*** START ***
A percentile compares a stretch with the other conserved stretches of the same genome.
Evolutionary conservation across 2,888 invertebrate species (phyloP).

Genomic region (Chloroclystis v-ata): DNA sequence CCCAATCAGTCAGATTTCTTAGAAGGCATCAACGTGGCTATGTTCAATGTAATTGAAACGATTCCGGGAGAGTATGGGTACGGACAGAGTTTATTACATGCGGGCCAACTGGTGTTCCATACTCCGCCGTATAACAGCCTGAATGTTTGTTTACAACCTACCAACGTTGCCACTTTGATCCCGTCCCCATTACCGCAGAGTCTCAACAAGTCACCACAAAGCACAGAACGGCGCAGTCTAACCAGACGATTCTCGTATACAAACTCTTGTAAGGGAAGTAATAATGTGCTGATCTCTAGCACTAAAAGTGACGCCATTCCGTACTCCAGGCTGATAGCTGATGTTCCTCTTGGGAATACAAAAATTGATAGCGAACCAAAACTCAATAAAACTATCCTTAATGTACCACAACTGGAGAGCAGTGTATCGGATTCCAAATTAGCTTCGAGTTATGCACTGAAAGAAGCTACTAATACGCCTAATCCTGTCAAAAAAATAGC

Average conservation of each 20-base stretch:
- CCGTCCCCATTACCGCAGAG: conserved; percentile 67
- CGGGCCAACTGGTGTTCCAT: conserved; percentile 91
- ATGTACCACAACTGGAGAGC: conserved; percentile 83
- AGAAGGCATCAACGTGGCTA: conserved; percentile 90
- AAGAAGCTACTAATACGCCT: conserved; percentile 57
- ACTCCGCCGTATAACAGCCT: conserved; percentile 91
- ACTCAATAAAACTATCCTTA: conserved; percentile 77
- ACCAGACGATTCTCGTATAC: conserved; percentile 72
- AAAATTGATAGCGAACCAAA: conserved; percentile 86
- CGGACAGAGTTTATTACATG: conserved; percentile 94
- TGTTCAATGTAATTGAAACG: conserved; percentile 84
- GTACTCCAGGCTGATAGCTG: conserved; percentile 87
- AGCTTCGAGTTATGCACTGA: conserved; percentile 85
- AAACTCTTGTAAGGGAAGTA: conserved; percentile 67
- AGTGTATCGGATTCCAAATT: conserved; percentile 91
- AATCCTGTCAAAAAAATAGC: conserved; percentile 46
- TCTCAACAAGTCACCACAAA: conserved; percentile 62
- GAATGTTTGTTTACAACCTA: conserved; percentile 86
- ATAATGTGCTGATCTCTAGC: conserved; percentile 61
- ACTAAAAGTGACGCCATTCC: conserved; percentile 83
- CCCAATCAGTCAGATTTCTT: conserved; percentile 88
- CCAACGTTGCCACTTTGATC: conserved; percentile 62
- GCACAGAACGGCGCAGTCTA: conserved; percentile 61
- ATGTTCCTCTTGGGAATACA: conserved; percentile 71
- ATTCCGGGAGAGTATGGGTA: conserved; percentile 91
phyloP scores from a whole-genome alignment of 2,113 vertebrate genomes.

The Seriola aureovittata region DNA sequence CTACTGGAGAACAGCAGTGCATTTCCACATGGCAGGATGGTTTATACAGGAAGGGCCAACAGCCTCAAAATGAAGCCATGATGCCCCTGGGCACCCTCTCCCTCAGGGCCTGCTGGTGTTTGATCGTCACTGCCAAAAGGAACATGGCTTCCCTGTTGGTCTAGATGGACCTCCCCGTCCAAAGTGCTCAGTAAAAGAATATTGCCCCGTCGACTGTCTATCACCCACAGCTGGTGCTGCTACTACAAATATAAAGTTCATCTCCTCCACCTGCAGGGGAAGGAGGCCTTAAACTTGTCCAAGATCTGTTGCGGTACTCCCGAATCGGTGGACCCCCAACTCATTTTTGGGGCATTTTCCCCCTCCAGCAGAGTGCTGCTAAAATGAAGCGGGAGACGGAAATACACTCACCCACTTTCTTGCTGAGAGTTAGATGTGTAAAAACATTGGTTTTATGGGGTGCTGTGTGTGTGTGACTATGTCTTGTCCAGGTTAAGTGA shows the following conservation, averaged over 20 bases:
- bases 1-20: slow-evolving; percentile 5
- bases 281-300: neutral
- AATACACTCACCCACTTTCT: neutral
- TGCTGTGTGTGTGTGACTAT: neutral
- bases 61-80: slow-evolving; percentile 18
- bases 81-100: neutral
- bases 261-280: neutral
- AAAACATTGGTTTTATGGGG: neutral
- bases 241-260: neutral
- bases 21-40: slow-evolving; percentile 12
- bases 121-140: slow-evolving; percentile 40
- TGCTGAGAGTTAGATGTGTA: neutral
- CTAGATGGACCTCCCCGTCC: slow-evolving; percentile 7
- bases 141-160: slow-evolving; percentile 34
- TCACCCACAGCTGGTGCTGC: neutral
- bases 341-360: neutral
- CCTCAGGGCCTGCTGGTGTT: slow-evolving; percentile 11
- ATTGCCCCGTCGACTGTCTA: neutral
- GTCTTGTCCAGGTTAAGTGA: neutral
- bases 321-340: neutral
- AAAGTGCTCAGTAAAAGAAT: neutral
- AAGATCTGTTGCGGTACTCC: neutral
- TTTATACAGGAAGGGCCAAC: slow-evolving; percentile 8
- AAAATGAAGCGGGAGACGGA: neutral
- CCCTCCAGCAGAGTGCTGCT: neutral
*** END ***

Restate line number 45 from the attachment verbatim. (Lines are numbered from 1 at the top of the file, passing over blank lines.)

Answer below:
- bases 141-160: slow-evolving; percentile 34